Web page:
MY JAKARTA: MONICA GUNAWAN, MANAGING DIRECTOR of ART:1 GALLERY
Anyone who says Jakarta is devoid of first-rate art museums simply hasnʼt looked hard enough. Lik most of the capitalʼs gems, Art:1 in Kemayoran is tucked away, behind the Jakarta International Expo and Gandhi International School.
Managing director Monica Gunawan and her team at Art:1 are reinventing the gallery, combining a museum and art space into one venue in the heart of the city.
Monica doesnʼt want visitors to suffer the cramped halls of local museums, which lack engaging programs, tours and air-conditioning. But her Art:1 alternative is simply a means to an end: bringing greater art awareness to Jakarta.
How do those of us who are art rookies differentiate the art space from the museum?
The museum has its own feel. Itʼs full of work from really important artists and it feels very ʻserious.ʼ The space is very quiet — each piece has its own wall. The museumʼs signature is a round-shaped sunroof that goes all the way to the second floor so the space is flooded with natural light and feels very meditative. The art space, on the other hand, is more for contemporary artists, so it feels very vibrant, experimental and fun. The walls are round-shaped, so it gives more of a challenge to young artists whose pieces are on display. In here we have video art, photography, mixed media, installations and new media pieces.
Can you quickly break down the design and layout of Art:1?
There are three floors of museum and three floors of art space connected by a bridge on each floor. Then on the ground floor we have an art shop for small souvenirs or custom framing. Downstairs we also have the workshop, where I do restoration consultation. For further information, we provide guidebooks written in both Indonesian and English.
More people should know about this. Are there any discounts for local schools?
In Jakarta we donʼt have the luxury of learning about art in school, so weʼd love to have the local schools in Jakarta come visit and take the tour without having to pay or without feeling pressured to buy. We want students to be aware that an international-standard museum like this exists and know certain works of art, why they are important and why they should remember the artist.
For us, first and foremost, this is about building art awareness. We want to share with the rest of Jakarta that we are here. Thereʼs a new museum in town, so please come and learn about art.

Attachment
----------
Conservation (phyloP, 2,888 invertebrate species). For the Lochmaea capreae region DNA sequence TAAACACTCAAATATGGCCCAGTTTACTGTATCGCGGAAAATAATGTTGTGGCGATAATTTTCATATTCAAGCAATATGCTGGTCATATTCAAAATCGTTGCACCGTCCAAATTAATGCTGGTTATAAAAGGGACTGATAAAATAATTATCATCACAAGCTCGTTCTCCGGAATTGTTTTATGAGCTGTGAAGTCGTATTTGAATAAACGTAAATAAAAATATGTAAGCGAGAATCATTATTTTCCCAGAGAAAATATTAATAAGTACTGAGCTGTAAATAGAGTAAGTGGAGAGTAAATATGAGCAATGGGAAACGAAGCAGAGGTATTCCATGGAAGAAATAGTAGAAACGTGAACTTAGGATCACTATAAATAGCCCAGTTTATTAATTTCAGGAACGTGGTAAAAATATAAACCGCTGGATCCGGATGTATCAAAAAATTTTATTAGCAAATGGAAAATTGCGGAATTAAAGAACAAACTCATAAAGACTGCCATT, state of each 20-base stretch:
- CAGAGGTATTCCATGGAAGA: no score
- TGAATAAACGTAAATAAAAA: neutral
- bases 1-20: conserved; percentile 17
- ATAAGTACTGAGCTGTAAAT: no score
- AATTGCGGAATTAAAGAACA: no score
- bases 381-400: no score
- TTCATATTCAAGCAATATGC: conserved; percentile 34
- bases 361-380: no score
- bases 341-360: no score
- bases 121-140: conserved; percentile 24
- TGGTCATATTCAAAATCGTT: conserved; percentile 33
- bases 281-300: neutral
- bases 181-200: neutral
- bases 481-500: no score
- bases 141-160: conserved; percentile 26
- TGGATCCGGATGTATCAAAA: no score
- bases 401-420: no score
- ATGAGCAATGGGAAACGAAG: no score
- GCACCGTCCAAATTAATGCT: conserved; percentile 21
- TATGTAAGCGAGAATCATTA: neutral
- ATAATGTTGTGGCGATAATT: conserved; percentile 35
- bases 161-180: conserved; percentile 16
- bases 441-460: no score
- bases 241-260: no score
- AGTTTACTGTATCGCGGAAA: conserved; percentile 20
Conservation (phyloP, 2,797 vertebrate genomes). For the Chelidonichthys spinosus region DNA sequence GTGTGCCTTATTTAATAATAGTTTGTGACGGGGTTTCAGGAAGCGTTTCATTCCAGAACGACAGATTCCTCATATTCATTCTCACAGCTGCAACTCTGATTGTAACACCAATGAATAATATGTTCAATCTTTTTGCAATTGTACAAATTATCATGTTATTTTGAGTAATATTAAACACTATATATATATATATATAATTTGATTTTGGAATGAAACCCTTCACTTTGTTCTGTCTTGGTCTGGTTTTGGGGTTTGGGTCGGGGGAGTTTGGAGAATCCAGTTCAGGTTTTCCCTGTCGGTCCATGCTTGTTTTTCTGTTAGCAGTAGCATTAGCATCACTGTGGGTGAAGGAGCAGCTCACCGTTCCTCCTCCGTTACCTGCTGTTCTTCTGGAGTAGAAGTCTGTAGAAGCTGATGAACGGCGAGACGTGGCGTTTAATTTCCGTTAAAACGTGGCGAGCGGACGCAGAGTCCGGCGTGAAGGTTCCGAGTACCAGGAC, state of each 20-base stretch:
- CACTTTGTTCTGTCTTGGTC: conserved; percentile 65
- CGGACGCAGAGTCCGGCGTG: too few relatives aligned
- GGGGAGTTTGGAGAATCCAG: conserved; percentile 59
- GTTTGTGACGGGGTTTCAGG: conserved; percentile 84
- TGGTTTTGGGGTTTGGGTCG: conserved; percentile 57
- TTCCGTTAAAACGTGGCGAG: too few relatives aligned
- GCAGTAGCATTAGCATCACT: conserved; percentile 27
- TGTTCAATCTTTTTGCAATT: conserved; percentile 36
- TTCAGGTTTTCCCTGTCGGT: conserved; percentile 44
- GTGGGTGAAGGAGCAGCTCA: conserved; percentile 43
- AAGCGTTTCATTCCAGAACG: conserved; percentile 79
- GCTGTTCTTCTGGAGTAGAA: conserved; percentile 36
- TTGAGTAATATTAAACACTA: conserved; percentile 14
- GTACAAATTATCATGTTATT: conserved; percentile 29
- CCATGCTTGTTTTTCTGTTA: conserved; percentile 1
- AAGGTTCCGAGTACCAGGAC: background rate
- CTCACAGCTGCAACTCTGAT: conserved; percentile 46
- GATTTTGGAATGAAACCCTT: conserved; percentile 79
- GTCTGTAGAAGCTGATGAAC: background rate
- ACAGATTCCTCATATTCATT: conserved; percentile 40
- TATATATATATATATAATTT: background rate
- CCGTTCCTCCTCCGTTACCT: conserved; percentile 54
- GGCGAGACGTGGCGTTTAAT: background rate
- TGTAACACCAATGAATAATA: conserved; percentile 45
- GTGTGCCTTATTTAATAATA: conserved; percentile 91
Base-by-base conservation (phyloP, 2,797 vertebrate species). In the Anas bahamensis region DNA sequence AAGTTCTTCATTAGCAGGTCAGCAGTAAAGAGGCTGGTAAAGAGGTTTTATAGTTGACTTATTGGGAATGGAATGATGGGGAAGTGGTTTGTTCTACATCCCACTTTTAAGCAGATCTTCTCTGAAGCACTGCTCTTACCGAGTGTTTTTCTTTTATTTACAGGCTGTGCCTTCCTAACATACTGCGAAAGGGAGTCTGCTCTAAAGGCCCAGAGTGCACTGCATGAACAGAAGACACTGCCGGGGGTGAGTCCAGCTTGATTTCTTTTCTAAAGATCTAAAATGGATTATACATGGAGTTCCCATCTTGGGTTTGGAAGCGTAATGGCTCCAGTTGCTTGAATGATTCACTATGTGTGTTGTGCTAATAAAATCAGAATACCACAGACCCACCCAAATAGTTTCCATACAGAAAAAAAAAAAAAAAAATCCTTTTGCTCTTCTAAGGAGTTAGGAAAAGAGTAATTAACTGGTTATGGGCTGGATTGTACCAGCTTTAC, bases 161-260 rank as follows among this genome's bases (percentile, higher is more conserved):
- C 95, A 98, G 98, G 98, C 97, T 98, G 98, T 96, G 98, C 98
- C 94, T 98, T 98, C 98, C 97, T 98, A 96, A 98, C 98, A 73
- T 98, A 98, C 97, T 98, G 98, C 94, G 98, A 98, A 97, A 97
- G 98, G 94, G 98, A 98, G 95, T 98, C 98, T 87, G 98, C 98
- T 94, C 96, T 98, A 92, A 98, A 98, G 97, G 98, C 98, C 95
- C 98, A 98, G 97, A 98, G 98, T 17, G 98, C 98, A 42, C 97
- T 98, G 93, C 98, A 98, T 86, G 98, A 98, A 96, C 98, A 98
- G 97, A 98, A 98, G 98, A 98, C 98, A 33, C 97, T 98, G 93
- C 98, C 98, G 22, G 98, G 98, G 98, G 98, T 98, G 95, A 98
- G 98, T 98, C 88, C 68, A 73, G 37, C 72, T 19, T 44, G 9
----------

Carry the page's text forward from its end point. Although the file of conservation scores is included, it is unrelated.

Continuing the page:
We are open to the public Tuesday to Saturday, starting from 9 a.m. to 6 p.m., and Sunday from 9 a.m. to 4 p.m. We also have an art class every Sunday.
Who participates in the class? Kids? Teenagers? Adults?
We have kids from all ages participating in the art classes, but it seems like the adults have the most fun.
What about for veteran art enthusiasts? How do you accommodate them?
Every Saturday we have art discussions; itʼs more for collectors, but we welcome everyone. Normally we have between 50 and 70 people. We talk about everything, from the art, the artists, about the building, its unique concept, and what everyone can expect from an international-standard museum like this.
Speaking of concept, why combine an art space and museum? Isnʼt it all a bit overwhelming?
Weʼre reinventing the gallery, turning some parts into a museum so you can see and learn about Indonesian art history. We chose a modern artist, Sunaryo, to help us represent that in our office facade, to portray our vision for the future, to keep building up.
The stuff weʼre showing in the museum is very rare. Youʼd never see it in a gallery and you can never buy it because itʼs really expensive. But we have the privilege of building this museum so we can show really important art to our audience right now. At the moment itʼs not possible to see this kind of quality artwork unless you go to someoneʼs house and view their personal collection. This is a space where you can see a lot of really important artwork under one roof.
Can you tell us about the current exhibition?
ʻFlight for Lightʼ is more about Indonesian art and religiosity; the special connection between each artist and a higher being that can take many forms, like dances, costumes, rituals, prayers and God. Works from senior artists are put in the museum area of the exhibition, which means it is part of the permanent collection. Other works selected by our curator come from our own collection, collectors or other artists.
Whatʼs the next program or event you have coming up?
Following the end of our current ʻFlight for Lightʼ exhibition in late January, in February weʼre going to have an exhibition for Srihadi, who is also a modern artist. And then weʼre going to do a comic book exhibition in the same month.
Monica Gunawan was talking to Zack Petersen.